DSD over PCM Ethernet (DoPE) is a feature that intrigued me very much. At first I asked Simple Design why I would need this because the DoP devices I had used were all USB based and the Rendu was S/PDIF. Simple Design said DoP isn't interface specific and will work on S/PDIF, USB, and AES. Once I learned that major piece of information I was on a mission to find a DAC that supported DoP on its S/PDIF inputs. As luck would have it the dCS Vivaldi stack with DAC, Upsampler, and Clock arrived shortly thereafter. The Vivaldi DAC and Upsampler both support DSD DoP on all inputs. With the Vivaldi in place I could test the Rendu's DSD playback capability and sound quality. Much like it was with PCM the Rendu sounded very good with DSD material. My usual Nat King Cole album The Very Thought of You streamed via DoP from my computer to the Rendu then through the Vivaldi Upsampler was impressive. My only problem with DoPE playback was related to software. When selecting a DSD track playback started in JRiver MC but sound didn't come through the system for about 15-20 seconds. The tracks suffered a majorly delayed start, but weren't shortened in any way. MinimServer didn't produce this long of delay but my MinimServer library was vastly different as it resided on my Mac with five albums. Right now I consider MinimServer a testing tool because the JRiver interface with JRemote is so much better. However, for many people MinimServer is perfect because it is very low profile as it runs in the background and can be directed at a user's existing iTunes library. Perhaps if DoPE was of great importance to me and much of my collection was DSD encoded I would switch to MinimServer. I'm willing to bet JRiver will improve DoPE streaming in the coming weeks and months. The feature was only recently enabled. Without many test users for such a feature it's hard to get user feedback for improvement in a short period of time.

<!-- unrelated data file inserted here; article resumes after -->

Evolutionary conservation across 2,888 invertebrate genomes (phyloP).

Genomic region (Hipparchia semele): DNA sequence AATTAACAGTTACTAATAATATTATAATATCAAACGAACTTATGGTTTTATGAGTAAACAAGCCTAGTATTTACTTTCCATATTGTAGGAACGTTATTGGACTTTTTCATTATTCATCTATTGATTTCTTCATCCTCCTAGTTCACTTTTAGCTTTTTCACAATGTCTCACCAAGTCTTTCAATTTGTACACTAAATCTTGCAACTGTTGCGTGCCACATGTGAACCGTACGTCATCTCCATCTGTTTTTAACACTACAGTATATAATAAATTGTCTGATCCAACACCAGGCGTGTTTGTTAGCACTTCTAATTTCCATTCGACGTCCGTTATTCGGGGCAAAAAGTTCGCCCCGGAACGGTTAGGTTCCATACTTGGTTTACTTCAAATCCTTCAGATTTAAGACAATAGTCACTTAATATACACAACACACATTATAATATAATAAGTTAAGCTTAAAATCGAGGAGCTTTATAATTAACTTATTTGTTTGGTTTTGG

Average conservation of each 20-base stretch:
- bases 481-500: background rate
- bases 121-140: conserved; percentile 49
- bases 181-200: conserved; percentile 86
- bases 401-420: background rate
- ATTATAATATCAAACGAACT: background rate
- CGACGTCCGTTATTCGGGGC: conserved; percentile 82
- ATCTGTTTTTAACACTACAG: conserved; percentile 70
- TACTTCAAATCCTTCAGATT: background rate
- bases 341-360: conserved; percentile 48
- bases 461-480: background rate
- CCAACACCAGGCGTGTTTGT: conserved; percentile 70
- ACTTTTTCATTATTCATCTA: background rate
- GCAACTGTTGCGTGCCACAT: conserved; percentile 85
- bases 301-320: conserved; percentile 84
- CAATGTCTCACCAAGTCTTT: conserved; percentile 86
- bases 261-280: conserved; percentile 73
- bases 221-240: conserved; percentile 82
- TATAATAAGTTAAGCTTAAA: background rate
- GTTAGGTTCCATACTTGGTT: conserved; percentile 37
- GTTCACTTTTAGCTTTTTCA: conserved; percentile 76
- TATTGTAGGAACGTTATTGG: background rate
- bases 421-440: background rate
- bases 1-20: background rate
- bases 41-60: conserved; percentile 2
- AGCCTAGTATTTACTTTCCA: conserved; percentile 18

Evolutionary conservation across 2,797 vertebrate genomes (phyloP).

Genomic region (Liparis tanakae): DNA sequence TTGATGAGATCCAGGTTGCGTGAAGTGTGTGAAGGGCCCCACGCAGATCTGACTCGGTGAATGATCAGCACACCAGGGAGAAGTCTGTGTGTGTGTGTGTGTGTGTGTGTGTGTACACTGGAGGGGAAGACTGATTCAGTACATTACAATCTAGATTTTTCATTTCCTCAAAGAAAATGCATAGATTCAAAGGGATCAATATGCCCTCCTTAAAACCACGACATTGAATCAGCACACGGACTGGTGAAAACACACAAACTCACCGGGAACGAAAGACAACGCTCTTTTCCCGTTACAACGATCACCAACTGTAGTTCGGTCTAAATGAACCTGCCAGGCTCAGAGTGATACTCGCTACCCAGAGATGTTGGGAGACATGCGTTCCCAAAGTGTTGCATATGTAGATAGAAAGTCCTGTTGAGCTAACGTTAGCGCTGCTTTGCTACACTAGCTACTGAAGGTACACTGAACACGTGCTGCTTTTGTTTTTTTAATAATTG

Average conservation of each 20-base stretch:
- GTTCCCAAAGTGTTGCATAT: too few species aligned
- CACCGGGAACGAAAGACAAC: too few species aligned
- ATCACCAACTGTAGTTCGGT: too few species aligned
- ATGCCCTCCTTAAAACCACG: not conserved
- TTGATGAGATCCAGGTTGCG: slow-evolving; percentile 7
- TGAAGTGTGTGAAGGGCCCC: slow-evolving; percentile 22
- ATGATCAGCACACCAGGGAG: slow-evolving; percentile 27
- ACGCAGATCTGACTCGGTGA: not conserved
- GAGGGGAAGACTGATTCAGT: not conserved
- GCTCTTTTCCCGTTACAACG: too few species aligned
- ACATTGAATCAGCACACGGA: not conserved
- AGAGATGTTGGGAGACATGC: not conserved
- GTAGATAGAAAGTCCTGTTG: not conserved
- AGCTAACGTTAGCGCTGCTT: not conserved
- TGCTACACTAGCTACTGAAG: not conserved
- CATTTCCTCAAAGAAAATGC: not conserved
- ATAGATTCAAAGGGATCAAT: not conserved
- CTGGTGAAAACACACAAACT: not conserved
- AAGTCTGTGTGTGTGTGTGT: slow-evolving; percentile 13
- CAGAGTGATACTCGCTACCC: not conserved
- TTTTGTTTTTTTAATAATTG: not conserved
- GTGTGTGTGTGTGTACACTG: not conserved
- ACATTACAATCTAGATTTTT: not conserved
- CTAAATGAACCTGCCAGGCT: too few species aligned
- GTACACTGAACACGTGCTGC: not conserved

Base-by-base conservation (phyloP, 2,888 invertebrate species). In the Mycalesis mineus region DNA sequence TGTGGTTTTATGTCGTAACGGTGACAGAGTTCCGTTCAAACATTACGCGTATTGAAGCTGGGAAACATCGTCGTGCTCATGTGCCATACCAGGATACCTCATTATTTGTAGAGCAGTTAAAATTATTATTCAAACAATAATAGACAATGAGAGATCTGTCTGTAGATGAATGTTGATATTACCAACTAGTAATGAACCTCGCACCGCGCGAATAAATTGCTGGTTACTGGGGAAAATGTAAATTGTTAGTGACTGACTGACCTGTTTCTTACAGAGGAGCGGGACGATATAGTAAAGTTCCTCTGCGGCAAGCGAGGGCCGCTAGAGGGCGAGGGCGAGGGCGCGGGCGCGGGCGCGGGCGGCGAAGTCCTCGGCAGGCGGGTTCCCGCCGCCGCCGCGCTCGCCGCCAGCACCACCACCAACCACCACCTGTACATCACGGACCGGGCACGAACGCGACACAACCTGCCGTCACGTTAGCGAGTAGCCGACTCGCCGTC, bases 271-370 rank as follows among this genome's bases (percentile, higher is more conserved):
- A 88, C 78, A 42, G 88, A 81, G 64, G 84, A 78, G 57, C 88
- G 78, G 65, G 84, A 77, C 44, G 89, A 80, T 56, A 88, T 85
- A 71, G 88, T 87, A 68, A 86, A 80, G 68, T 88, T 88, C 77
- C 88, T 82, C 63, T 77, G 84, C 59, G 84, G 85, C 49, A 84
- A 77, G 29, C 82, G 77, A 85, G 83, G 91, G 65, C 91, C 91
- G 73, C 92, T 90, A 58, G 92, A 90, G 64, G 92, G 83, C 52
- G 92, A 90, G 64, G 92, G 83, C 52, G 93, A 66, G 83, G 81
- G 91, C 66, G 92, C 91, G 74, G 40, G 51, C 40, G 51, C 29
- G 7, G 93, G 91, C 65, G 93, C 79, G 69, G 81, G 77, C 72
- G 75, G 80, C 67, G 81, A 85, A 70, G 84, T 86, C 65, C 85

Note: The EMM Labs DAC2X doesn't support DoP on S/PDIF or AES inputs yet. I've been told the Mytek Stereo 192 DAC and Benchmark DAC2 HGC support DoP on S/PDIF and AES inputs.